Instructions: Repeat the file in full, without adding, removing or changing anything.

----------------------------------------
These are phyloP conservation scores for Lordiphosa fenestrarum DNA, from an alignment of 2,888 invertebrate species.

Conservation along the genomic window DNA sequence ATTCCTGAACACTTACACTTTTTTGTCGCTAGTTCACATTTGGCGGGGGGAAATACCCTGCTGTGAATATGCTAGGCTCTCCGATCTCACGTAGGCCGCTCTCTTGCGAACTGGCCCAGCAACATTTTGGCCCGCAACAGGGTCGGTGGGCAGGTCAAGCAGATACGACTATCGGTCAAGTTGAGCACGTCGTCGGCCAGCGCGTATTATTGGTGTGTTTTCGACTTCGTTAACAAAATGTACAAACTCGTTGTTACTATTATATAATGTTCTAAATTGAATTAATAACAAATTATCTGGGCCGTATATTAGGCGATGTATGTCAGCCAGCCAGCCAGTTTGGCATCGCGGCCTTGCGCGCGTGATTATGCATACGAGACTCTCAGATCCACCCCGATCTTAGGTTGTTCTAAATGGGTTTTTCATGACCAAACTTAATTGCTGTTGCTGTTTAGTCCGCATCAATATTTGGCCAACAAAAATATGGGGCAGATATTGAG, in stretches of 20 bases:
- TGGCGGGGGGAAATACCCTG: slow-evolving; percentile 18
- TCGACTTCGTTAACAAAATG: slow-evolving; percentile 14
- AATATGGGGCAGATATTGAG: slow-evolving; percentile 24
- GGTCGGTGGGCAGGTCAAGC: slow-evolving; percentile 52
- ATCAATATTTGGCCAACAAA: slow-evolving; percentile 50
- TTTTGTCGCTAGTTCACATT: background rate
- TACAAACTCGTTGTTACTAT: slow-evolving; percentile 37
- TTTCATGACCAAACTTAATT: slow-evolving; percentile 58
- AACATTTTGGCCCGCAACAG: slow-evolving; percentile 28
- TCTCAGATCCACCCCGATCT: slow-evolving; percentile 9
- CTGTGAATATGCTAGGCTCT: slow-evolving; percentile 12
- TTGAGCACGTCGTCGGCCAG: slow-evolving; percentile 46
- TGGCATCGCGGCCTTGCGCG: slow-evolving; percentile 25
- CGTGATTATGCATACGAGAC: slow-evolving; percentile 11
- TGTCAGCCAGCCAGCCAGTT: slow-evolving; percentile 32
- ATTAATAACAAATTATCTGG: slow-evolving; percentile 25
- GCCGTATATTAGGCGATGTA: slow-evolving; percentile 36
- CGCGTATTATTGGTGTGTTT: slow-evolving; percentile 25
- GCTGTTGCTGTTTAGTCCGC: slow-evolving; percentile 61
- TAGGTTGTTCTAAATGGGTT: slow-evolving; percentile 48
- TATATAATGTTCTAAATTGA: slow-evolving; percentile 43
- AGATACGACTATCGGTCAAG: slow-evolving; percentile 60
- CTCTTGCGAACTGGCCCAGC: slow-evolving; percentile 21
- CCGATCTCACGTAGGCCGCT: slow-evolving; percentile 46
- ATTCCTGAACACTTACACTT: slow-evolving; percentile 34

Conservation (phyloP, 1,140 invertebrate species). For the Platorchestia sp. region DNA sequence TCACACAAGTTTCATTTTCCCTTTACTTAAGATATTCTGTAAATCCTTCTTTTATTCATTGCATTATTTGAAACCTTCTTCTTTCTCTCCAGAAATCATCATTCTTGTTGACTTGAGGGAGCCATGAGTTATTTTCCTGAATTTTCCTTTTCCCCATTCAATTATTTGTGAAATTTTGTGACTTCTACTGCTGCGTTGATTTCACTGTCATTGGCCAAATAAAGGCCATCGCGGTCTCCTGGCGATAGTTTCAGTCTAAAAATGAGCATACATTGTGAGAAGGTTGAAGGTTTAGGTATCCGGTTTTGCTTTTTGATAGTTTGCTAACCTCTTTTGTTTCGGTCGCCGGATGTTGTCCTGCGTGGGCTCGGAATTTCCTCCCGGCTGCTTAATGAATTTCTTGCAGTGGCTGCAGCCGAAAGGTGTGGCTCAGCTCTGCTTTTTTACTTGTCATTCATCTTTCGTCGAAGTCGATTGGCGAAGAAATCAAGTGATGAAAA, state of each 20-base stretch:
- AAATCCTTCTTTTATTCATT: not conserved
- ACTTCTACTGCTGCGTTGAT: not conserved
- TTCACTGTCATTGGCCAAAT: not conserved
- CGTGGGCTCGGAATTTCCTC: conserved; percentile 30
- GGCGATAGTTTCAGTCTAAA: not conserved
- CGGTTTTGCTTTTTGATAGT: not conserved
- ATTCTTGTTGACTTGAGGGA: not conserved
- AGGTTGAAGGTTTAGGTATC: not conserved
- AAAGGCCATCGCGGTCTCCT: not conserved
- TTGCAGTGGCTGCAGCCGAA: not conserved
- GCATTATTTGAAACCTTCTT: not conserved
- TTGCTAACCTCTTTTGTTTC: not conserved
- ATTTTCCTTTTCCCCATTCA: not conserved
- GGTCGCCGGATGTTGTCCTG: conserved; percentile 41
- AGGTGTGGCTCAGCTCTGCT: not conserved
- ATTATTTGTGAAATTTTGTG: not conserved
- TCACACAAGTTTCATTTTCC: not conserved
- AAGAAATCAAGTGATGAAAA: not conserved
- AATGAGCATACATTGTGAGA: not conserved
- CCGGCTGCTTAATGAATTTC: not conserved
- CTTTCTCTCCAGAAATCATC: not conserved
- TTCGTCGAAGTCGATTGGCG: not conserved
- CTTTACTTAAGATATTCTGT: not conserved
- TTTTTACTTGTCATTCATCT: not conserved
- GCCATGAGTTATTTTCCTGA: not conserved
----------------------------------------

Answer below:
These are phyloP conservation scores for Lordiphosa fenestrarum DNA, from an alignment of 2,888 invertebrate species.

Conservation along the genomic window DNA sequence ATTCCTGAACACTTACACTTTTTTGTCGCTAGTTCACATTTGGCGGGGGGAAATACCCTGCTGTGAATATGCTAGGCTCTCCGATCTCACGTAGGCCGCTCTCTTGCGAACTGGCCCAGCAACATTTTGGCCCGCAACAGGGTCGGTGGGCAGGTCAAGCAGATACGACTATCGGTCAAGTTGAGCACGTCGTCGGCCAGCGCGTATTATTGGTGTGTTTTCGACTTCGTTAACAAAATGTACAAACTCGTTGTTACTATTATATAATGTTCTAAATTGAATTAATAACAAATTATCTGGGCCGTATATTAGGCGATGTATGTCAGCCAGCCAGCCAGTTTGGCATCGCGGCCTTGCGCGCGTGATTATGCATACGAGACTCTCAGATCCACCCCGATCTTAGGTTGTTCTAAATGGGTTTTTCATGACCAAACTTAATTGCTGTTGCTGTTTAGTCCGCATCAATATTTGGCCAACAAAAATATGGGGCAGATATTGAG, in stretches of 20 bases:
- TGGCGGGGGGAAATACCCTG: slow-evolving; percentile 18
- TCGACTTCGTTAACAAAATG: slow-evolving; percentile 14
- AATATGGGGCAGATATTGAG: slow-evolving; percentile 24
- GGTCGGTGGGCAGGTCAAGC: slow-evolving; percentile 52
- ATCAATATTTGGCCAACAAA: slow-evolving; percentile 50
- TTTTGTCGCTAGTTCACATT: background rate
- TACAAACTCGTTGTTACTAT: slow-evolving; percentile 37
- TTTCATGACCAAACTTAATT: slow-evolving; percentile 58
- AACATTTTGGCCCGCAACAG: slow-evolving; percentile 28
- TCTCAGATCCACCCCGATCT: slow-evolving; percentile 9
- CTGTGAATATGCTAGGCTCT: slow-evolving; percentile 12
- TTGAGCACGTCGTCGGCCAG: slow-evolving; percentile 46
- TGGCATCGCGGCCTTGCGCG: slow-evolving; percentile 25
- CGTGATTATGCATACGAGAC: slow-evolving; percentile 11
- TGTCAGCCAGCCAGCCAGTT: slow-evolving; percentile 32
- ATTAATAACAAATTATCTGG: slow-evolving; percentile 25
- GCCGTATATTAGGCGATGTA: slow-evolving; percentile 36
- CGCGTATTATTGGTGTGTTT: slow-evolving; percentile 25
- GCTGTTGCTGTTTAGTCCGC: slow-evolving; percentile 61
- TAGGTTGTTCTAAATGGGTT: slow-evolving; percentile 48
- TATATAATGTTCTAAATTGA: slow-evolving; percentile 43
- AGATACGACTATCGGTCAAG: slow-evolving; percentile 60
- CTCTTGCGAACTGGCCCAGC: slow-evolving; percentile 21
- CCGATCTCACGTAGGCCGCT: slow-evolving; percentile 46
- ATTCCTGAACACTTACACTT: slow-evolving; percentile 34

Conservation (phyloP, 1,140 invertebrate species). For the Platorchestia sp. region DNA sequence TCACACAAGTTTCATTTTCCCTTTACTTAAGATATTCTGTAAATCCTTCTTTTATTCATTGCATTATTTGAAACCTTCTTCTTTCTCTCCAGAAATCATCATTCTTGTTGACTTGAGGGAGCCATGAGTTATTTTCCTGAATTTTCCTTTTCCCCATTCAATTATTTGTGAAATTTTGTGACTTCTACTGCTGCGTTGATTTCACTGTCATTGGCCAAATAAAGGCCATCGCGGTCTCCTGGCGATAGTTTCAGTCTAAAAATGAGCATACATTGTGAGAAGGTTGAAGGTTTAGGTATCCGGTTTTGCTTTTTGATAGTTTGCTAACCTCTTTTGTTTCGGTCGCCGGATGTTGTCCTGCGTGGGCTCGGAATTTCCTCCCGGCTGCTTAATGAATTTCTTGCAGTGGCTGCAGCCGAAAGGTGTGGCTCAGCTCTGCTTTTTTACTTGTCATTCATCTTTCGTCGAAGTCGATTGGCGAAGAAATCAAGTGATGAAAA, state of each 20-base stretch:
- AAATCCTTCTTTTATTCATT: not conserved
- ACTTCTACTGCTGCGTTGAT: not conserved
- TTCACTGTCATTGGCCAAAT: not conserved
- CGTGGGCTCGGAATTTCCTC: conserved; percentile 30
- GGCGATAGTTTCAGTCTAAA: not conserved
- CGGTTTTGCTTTTTGATAGT: not conserved
- ATTCTTGTTGACTTGAGGGA: not conserved
- AGGTTGAAGGTTTAGGTATC: not conserved
- AAAGGCCATCGCGGTCTCCT: not conserved
- TTGCAGTGGCTGCAGCCGAA: not conserved
- GCATTATTTGAAACCTTCTT: not conserved
- TTGCTAACCTCTTTTGTTTC: not conserved
- ATTTTCCTTTTCCCCATTCA: not conserved
- GGTCGCCGGATGTTGTCCTG: conserved; percentile 41
- AGGTGTGGCTCAGCTCTGCT: not conserved
- ATTATTTGTGAAATTTTGTG: not conserved
- TCACACAAGTTTCATTTTCC: not conserved
- AAGAAATCAAGTGATGAAAA: not conserved
- AATGAGCATACATTGTGAGA: not conserved
- CCGGCTGCTTAATGAATTTC: not conserved
- CTTTCTCTCCAGAAATCATC: not conserved
- TTCGTCGAAGTCGATTGGCG: not conserved
- CTTTACTTAAGATATTCTGT: not conserved
- TTTTTACTTGTCATTCATCT: not conserved
- GCCATGAGTTATTTTCCTGA: not conserved